I think the video for this song is absolutely beautiful and the behind the scenes video's worth watching too.
It's a love song. He's telling a girl that he'll still love her when they're both old.
When my hair's all but gone and my memory fades And the crowds don't remember my name When my hands don't play the strings the same way I know you will still love me the same
All but is an idiom which means almost, such as in this song. He means: when my hair's almost gone.
Or in the sentence: The party was all but over when we arrived. Which means: The party was almost over when we arrived.
All but can also mean everything or everyone except. For example: After the earthquake all but one of our wine glasses were broken.
There's some interesting language right at the start of the song that I'd like to talk about too.
When your legs don't work like they used to before And I can't sweep you off of your feet
To sweep sb off their feet is an idiom which means to make sb fall suddenly and deeply in love with you.
If I wrote this song, I would write: And I can't sweep you off your feet.
But he adds of in there. Off of.
Off of sounds very strange to me. This is one of those things that depends on the country. It's common in the US and I hear it all the time on American TV shows. It's not so common here in New Zealand. And apparently it's not common in the UK either, so I'm not sure why Ed Sheeran uses it. Maybe it just fitted into the rhythm of the song better.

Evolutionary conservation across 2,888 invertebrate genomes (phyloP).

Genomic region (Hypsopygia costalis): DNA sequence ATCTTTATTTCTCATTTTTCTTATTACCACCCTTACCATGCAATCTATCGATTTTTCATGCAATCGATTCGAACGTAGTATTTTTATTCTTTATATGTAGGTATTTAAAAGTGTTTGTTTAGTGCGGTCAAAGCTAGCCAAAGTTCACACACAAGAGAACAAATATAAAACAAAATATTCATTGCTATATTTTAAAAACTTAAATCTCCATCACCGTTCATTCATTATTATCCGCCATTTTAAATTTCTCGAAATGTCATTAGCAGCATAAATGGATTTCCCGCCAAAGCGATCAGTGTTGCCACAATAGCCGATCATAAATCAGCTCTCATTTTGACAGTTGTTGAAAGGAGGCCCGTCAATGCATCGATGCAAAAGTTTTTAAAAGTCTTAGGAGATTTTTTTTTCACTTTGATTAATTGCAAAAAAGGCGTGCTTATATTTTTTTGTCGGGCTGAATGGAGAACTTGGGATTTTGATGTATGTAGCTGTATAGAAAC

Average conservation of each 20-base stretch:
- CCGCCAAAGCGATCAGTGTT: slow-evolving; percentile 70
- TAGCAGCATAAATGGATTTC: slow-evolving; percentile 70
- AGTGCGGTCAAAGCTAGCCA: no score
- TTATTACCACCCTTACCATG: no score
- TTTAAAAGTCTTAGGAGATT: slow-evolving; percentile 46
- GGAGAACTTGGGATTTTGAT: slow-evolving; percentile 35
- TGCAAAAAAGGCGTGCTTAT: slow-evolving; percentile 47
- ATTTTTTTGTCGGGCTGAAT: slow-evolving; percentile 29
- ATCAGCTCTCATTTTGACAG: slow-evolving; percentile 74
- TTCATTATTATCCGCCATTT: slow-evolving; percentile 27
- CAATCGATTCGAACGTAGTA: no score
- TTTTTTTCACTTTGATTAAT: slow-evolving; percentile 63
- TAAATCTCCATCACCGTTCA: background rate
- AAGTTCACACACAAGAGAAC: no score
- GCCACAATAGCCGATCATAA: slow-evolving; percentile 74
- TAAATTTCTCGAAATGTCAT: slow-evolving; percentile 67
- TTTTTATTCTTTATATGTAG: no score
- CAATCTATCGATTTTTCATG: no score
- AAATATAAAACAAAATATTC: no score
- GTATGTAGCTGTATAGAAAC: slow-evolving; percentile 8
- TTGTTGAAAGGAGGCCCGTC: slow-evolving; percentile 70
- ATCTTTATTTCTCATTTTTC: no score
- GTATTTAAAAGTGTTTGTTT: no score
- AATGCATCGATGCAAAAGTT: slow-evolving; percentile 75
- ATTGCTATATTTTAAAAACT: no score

The National Party is one of the two major political parties in New Zealand. Last year they won the general election for the third time in a row. One of their campaign ads used a song that sounded like the Eminem song "Lose Yourself". Eminem's people were not impressed. National's campaign manager said they bought the song from a production music supplier and they thought that Eminem was just trying to shake them down for money. Eminem's music publisher Eight Mile Style is now suing The National Party and according to local media a hearing has been scheduled at the High Court in Wellington.
And that was Stick News for Friday the 6th of March.
An evergreen is a plant which keeps its green leaves all year. For example, the kauri tree in New Zealand is evergreen. The opposite of evergreen is deciduous. With deciduous trees, in autumn their leaves turn brown or red or yellow and fall off. And they grow back in spring. Oak trees and maples trees are deciduous.
This is a line from today's song: 'Cause honey your soul could never grow old, it's evergreen.
He's not talking about a tree here. Evergreen also means: having an enduring freshness, success, or popularity.
So he means your soul will never grow old, it's always fresh
Two scientists walk into a bar.
The first one says, "I'll have some H2O please."
The second one says, "I'll have some H2O, too, please."
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